The study compared the stool samples of patients with ulcerative colitis (UC) with patients with familial adenomatous polyposis. Both groups may have colectomies, but only the patients with UC have inflammation that may return even after surgery.
Patients with ulcerative colitis (UC) are depleted of several types of microbes responsible for maintaining a healthy gut, according to a new study by researchers from Stanford. Patients with UC were also found to be deficient in a set of anti-inflammatory substances that the bacteria make.
"We hope it leads to our being able to treat it with a naturally produced metabolite that's already present in high amounts in a healthy gut," said lead researcher and associate professor of gastroenterology and hepatology, Aida Habtezion, MD, MSc, in a statement. A clinical trial to determine if these metabolites, called secondary bile acids (SBAs), are effective is currently underway at Stanford.
The study compared the stool samples of patients with UC with patients with familial adenomatous polyposis (FAP), a rare genetic condition where patients often have colectomies. Colectomies result in the lower end of the small intestine being reconfigured to form a J-shaped pouch which serves as a rectum. While both groups of patients may have to have all or part of their colon removed, individuals with UC can often experience pouchitis, a condition of returning inflammation symptoms after a colectomy. But patients with FAP do not suffer from the same inflammation.
About 1 in 5 patients with UC will progress to the point of requiring a total colectomy.
Using metabolomic, microbiome, metagenomic, and transcriptomic profiling, the researchers compared samples from the pouches of 17 patients with UC and 7 patients with FAP.
Stool samples showed that patients with UC had significantly lower levels of 2 prominent SBAs: deoxycholic acid (DCA) and lithocolic acid (LCA). SBAs are converted from primary bile acids (PBAs) when resistant bacteria in the digestive tracts perform enzymatic operations to break down fat molecules.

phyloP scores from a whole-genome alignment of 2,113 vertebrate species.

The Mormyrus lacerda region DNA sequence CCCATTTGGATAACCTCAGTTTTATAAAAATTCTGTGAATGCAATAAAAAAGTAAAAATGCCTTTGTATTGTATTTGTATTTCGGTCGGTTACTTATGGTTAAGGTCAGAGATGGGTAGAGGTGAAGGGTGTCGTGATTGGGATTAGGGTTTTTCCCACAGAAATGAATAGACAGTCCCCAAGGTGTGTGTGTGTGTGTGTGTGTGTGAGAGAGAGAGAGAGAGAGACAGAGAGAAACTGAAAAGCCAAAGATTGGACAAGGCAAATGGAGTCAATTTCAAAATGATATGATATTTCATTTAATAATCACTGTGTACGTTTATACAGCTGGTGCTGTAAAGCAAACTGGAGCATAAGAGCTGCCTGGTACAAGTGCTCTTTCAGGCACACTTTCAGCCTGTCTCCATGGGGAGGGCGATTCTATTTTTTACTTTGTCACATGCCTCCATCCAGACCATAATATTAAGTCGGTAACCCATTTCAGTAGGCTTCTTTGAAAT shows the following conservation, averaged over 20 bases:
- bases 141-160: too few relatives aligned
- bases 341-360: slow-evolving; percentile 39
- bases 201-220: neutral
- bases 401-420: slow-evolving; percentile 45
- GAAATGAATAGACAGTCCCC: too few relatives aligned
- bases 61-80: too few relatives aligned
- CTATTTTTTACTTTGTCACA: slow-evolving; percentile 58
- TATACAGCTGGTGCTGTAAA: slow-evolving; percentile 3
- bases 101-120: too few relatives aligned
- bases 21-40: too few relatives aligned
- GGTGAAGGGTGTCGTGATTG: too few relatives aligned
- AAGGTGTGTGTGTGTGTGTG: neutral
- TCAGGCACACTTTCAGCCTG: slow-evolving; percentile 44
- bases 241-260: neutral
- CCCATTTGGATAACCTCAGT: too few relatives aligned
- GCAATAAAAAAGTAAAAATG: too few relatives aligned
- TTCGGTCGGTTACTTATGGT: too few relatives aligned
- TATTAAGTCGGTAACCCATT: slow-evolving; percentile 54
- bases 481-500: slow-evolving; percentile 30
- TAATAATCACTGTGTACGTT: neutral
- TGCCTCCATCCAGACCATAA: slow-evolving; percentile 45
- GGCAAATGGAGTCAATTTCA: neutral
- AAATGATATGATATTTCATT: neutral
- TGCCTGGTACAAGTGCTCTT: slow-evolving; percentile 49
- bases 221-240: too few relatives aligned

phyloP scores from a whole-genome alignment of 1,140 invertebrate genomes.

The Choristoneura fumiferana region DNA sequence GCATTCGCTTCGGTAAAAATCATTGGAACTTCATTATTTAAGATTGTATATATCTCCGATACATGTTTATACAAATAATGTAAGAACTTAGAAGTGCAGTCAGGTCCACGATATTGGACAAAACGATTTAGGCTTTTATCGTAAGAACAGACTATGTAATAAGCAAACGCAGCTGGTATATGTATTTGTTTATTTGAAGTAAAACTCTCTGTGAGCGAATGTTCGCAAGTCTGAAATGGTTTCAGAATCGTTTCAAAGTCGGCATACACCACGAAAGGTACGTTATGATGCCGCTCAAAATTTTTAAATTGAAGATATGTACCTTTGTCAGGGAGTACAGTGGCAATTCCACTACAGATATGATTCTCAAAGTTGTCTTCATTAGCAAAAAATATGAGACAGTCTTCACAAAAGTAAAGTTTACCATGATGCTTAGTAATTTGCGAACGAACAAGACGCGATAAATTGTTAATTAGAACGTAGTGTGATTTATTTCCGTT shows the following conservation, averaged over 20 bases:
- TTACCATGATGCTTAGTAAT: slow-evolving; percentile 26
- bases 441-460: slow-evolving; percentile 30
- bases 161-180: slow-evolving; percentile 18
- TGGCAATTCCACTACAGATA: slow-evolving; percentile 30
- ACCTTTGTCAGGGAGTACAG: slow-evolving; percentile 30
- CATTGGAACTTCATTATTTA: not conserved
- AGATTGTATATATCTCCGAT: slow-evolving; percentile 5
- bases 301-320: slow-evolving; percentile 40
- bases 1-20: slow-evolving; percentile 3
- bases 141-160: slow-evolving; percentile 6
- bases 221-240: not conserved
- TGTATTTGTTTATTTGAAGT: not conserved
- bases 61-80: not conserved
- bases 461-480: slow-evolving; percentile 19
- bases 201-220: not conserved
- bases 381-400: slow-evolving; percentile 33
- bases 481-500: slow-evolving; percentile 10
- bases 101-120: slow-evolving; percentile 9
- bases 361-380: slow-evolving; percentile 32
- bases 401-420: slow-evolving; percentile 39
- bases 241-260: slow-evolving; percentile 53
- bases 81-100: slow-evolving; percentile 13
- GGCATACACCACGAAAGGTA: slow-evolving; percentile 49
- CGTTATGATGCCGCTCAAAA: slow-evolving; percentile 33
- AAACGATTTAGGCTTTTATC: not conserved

Patients with UC also had reduced expression of genes needed to convert PBAs to SBAs. Investigators also found that a single bacterial family, Ruminococcaceae, was underrepresented in patients with UC compared with patients with FAP. Ruminococcaceae is one of the few bacteria that carry genes that make enzymes responsible for converting PBAs to SBAs.
Testing on 3 mouse models with colitis showed that SBA supplementation with lithocholic acid and deoxycholic acid reduced markers of intestinal inflammation. In addition, classic symptoms of colitis, such as weight loss and signs of colon pathology, were reduced. Researchers said that the data suggests “that dysbiosis induces an SBA deficiency that promotes a pro-inflammatory state and that SBA restoration may treat intestinal inflammation” in humans.
UC is a chronic, relapsing inflammatory condition in which the immune system attacks tissue in the rectum or colon. Currently, there is no known cure and patients often suffer from heavy bleeding, diarrhea, weight loss, and life-threatening sepsis if the colon becomes sufficiently perforated.
Millions of patients worldwide are affected by UC, including about 1 million people in the United States. “Prevalence in Western countries exceeds 0.3% and incidence is rising in newly industrialized countries in Asia, Africa, and South America,” the researchers noted.
Researchers hope their results reveal that “SBAs may be important in maintaining immune homeostasis in the pouch.”
Researchers are hopeful that potential SBA supplementation treatment could also translate to patients with Crohn disease, a related condition to UC in which tissue-destroying inflammation can occur in both the colon and the small intestine.
Currently, there is an ongoing phase 2 trial testing on patients with UC aged 18 to 70 with post-colectomy pouches for an oral supplement with ursoldeoxycholic acid, a naturally occurring SBA that’s an FDA-approved treatment for primary biliary sclerosis and gallstone management.
Sinha SR, Haileselassie Y, Nguyen LP, et al. Stanford Medicine. Dysbiosis-induced secondary bile acid deficiency promotes intestinal inflammation [published online February 25, 2020].
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